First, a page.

Friday, January 20, 2012

Web of Confusion

As you might have read yesterday, I'm hoping to get a tighter grasp on my finances this year. (It's not a resolution; they're just some goals I'd like to work on this year - and in years to come!) I alluded to the fact that I'll be researching some techniques that may help me, but also to some factors that have me thinking about cutting out some other "techniques".

That may sound vague, so I'll let you into my brain. I read an article discussing, of all things, the censorship issue that's been plastered all over the news and web and how the 24-hours without Wikipedia affected folks. From there, it poses the question of having ZERO internet.

A huge internet fail would be a huge shock in many parts of, well, all of our lives. Lots of our jobs rely on the interwebs, but even the way in which some of us live our daily lives would be blown out of the water. I know mine would...although, there's an antiquated part of me that hopes, one day, to be able to use the internet for brief positives, but simultaneously be able to disconnect without "jonesing" for it. And, dude, I'm not even a smart phone user.

I thought further about how a major loss of internet would impact my finances, and realized that - holy crap - it really would. While I utilize a local credit union that has very basic, infrequently updated online banking services, I also use them to pay certain bills automatically. Most of these auto payments are made online. I only pay two monthly bills traditionally - with real math, a checkbook, and a stamp.

Many of us use the convenience of payment services (and direct deposit!) to make our lives easier. It's so easy that I have very little connection between my money and where it goes - seriously, what bills do I pay, anyway? It's just that easy to get disconnected from your money. So, when it's nearly gone, you have no idea - or go into shock when you check your account only to realize the amount isn't what you thought it would or should be. It's a tough lesson, and a pretty depressing way to live.

Even after doing my best to keep an eye on spending this month so far, I realized that I still wasn't aware of what my income was doing. It's a lot like a relationship - if you don't pay attention to it, you can't expect it to be all that it can be (fulfilling for both involved, supportive, etc), and before too long you're in trouble. So, I realized I need to develop a relationship with my finances. I've gotta spend more time with it, check in to see how it's doing, and focus on it - even if it's inconvenient.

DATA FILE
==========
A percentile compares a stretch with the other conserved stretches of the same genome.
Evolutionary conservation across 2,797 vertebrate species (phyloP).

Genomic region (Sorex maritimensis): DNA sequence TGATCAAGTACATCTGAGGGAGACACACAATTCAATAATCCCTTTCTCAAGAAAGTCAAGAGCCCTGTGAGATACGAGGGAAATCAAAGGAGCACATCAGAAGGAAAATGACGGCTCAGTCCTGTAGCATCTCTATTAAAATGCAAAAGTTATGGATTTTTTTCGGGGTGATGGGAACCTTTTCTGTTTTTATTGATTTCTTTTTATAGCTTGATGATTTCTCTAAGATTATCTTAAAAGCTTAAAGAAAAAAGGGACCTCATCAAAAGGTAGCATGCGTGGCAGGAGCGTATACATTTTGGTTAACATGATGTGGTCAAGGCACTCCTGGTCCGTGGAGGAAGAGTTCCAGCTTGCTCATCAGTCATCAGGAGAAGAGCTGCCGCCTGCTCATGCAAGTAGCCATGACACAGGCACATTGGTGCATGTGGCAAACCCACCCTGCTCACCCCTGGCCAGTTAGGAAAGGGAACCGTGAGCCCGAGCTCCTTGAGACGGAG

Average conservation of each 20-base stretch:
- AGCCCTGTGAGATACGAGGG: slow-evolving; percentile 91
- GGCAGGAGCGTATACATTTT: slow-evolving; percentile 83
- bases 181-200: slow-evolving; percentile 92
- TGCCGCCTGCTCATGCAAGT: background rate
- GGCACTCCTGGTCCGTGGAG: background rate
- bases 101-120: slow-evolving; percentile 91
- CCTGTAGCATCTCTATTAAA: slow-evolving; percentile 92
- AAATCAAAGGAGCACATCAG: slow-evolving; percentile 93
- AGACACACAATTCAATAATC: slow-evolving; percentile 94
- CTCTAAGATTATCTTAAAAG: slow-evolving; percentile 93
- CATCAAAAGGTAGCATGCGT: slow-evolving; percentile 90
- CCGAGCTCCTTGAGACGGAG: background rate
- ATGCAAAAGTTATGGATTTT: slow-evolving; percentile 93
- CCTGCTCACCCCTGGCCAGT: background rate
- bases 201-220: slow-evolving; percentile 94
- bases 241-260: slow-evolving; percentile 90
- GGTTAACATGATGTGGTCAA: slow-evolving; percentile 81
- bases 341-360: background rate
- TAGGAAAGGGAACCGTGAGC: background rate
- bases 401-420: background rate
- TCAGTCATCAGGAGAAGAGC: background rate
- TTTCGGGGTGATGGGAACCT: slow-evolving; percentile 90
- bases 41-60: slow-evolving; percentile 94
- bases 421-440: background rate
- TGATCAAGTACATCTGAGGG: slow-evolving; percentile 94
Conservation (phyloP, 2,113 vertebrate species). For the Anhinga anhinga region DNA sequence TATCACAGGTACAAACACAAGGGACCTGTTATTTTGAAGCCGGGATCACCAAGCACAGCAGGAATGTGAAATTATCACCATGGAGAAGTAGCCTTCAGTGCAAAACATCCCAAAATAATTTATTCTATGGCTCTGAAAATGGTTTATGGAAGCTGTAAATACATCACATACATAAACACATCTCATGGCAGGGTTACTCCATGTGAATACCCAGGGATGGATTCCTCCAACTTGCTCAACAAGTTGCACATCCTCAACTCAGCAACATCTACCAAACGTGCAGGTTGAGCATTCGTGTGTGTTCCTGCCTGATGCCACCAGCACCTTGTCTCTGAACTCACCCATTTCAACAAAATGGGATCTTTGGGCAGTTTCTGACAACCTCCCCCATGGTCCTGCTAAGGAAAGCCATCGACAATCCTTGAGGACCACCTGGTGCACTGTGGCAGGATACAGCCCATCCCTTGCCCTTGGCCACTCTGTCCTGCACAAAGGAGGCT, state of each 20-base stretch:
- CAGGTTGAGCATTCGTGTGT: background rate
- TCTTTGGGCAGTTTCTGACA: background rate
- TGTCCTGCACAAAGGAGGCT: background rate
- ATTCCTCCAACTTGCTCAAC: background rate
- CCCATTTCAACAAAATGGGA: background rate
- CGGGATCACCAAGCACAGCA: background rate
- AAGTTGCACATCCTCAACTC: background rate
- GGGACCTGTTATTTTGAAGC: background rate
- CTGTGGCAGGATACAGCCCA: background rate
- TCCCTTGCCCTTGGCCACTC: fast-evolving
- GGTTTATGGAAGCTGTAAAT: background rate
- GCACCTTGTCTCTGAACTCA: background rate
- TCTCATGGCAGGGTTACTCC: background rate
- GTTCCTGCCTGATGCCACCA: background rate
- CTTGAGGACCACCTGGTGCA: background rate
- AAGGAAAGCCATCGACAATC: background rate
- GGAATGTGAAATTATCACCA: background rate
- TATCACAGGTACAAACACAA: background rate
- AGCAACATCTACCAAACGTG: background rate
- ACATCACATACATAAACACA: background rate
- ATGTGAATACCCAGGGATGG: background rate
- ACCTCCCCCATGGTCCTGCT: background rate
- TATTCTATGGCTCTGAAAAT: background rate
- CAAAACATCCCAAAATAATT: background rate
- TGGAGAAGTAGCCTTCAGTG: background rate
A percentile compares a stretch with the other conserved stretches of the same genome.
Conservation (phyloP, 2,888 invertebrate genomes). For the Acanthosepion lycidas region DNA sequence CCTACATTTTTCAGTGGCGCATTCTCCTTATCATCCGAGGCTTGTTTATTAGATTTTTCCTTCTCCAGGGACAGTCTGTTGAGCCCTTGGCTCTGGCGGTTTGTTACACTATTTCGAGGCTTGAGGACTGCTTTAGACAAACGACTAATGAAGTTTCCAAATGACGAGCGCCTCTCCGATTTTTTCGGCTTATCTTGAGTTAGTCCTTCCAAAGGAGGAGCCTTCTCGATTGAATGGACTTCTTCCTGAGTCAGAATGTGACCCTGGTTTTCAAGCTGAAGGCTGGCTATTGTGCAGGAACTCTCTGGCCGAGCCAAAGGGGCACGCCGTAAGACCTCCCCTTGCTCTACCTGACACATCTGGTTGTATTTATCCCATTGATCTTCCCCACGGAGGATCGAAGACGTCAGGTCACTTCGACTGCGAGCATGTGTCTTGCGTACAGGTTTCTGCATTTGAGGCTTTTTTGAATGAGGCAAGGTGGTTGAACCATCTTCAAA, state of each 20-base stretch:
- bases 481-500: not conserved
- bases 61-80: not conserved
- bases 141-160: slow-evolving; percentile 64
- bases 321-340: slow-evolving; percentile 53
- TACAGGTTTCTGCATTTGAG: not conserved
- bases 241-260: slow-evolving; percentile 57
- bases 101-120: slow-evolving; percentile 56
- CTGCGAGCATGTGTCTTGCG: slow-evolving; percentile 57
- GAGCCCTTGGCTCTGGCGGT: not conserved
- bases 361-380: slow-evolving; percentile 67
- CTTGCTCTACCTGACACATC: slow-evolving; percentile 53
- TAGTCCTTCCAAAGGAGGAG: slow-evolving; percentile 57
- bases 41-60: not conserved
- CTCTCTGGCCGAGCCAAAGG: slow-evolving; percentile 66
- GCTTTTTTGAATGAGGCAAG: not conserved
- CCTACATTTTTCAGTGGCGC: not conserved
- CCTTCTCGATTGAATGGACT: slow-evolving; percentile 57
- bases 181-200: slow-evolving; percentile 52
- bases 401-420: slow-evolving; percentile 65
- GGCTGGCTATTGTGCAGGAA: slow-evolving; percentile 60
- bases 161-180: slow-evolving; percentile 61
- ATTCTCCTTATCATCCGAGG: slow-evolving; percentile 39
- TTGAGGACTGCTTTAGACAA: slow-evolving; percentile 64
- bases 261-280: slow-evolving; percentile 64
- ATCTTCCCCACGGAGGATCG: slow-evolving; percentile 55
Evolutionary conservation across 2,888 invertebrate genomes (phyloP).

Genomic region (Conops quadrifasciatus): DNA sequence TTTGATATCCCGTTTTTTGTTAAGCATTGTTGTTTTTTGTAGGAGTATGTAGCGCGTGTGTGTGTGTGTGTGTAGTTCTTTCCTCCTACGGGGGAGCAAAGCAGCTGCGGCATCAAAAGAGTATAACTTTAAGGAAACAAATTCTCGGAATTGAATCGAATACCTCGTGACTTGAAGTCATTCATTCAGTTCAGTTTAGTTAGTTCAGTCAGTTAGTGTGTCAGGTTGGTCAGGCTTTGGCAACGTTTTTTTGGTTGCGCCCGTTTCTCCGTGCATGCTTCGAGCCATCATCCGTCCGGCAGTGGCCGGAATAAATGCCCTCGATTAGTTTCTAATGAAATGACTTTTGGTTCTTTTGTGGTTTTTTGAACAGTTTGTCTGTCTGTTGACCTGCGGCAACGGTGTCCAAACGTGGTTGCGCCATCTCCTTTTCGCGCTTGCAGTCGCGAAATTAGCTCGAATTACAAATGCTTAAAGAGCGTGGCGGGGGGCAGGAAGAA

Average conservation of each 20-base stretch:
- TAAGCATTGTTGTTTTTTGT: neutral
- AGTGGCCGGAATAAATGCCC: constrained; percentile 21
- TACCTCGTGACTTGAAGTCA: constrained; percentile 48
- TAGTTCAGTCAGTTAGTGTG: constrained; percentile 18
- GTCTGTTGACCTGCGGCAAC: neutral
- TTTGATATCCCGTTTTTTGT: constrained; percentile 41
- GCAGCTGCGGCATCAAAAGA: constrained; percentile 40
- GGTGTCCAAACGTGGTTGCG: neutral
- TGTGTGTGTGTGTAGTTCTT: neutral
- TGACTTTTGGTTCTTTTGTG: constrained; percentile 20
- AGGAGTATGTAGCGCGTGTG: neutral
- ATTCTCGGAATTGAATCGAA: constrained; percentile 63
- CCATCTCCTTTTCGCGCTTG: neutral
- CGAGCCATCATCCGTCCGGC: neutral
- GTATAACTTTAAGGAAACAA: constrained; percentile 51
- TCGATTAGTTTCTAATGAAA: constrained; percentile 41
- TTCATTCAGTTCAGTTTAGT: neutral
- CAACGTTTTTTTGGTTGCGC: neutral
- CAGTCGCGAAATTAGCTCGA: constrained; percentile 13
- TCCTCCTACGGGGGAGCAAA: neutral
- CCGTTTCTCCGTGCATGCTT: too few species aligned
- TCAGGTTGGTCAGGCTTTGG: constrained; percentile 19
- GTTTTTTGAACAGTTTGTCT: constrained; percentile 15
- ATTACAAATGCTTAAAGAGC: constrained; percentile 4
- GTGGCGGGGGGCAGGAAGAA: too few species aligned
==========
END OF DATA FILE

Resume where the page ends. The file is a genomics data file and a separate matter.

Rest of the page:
So, rather than changing absolutely everything immediately, I'm going to start (one at a time) getting back to paying bills by check. While I hate the idea of receiving bills in the mail, as long as I'm getting a reminder of a due date, I think that I'll be much more aware of my finances again. Kind of old-fashioned, but at least I won't be so reliant upon the interwebs - and hopefully I'll be more self-reliant, instead. And I'd be if lots of us made changes like these, the postal service wouldn't be in its current mess.

What method do you use? Auto-pay (but are on top of your stuff, unlike me)? The old-fashioned way? Do tell!


  1. I used for while, once you go through it for a bit and start categorizing your purchases you really start getting a good picture. If you have time Warner, try downgrading to their basic plan, I think its like 15 bucks cheaper a month and not advertised well. We had to call them for us to actually learn about the cheaper plans.

  2. Thanks for the comment, Bill! Unfortunately, my archaic credit union won't link up to, so it's pretty much useless for me currently. (Believe me, I tried! :-D) And we're already down to basic cable. I'm surprised at how well we're living with no more than 12 channels (although I do occasionally miss a few of the channels). Hope all's well! I hear congratulations are in order. :-)

  3. I prefer direct withdrawl because 1) I tend to know when things are due but not always what day of the month I am living in 2)Saving some trees (but the paper can be recycled, at least). I am painfully aware of where every penny goes, because without a degree, (if one is lucky enough to be working these days) businesses have an excuse to not pay much above the poverty line (if at all). I think going back to paper bills is a great idea if it will help you stay on top of things 8^)

  4. p.s. I fully endorse if you or any of your readers are thinking about debt consolidation services. They helped me put all the payments I could into one, and are saving me a ton of money each month by getting rid of interest rates!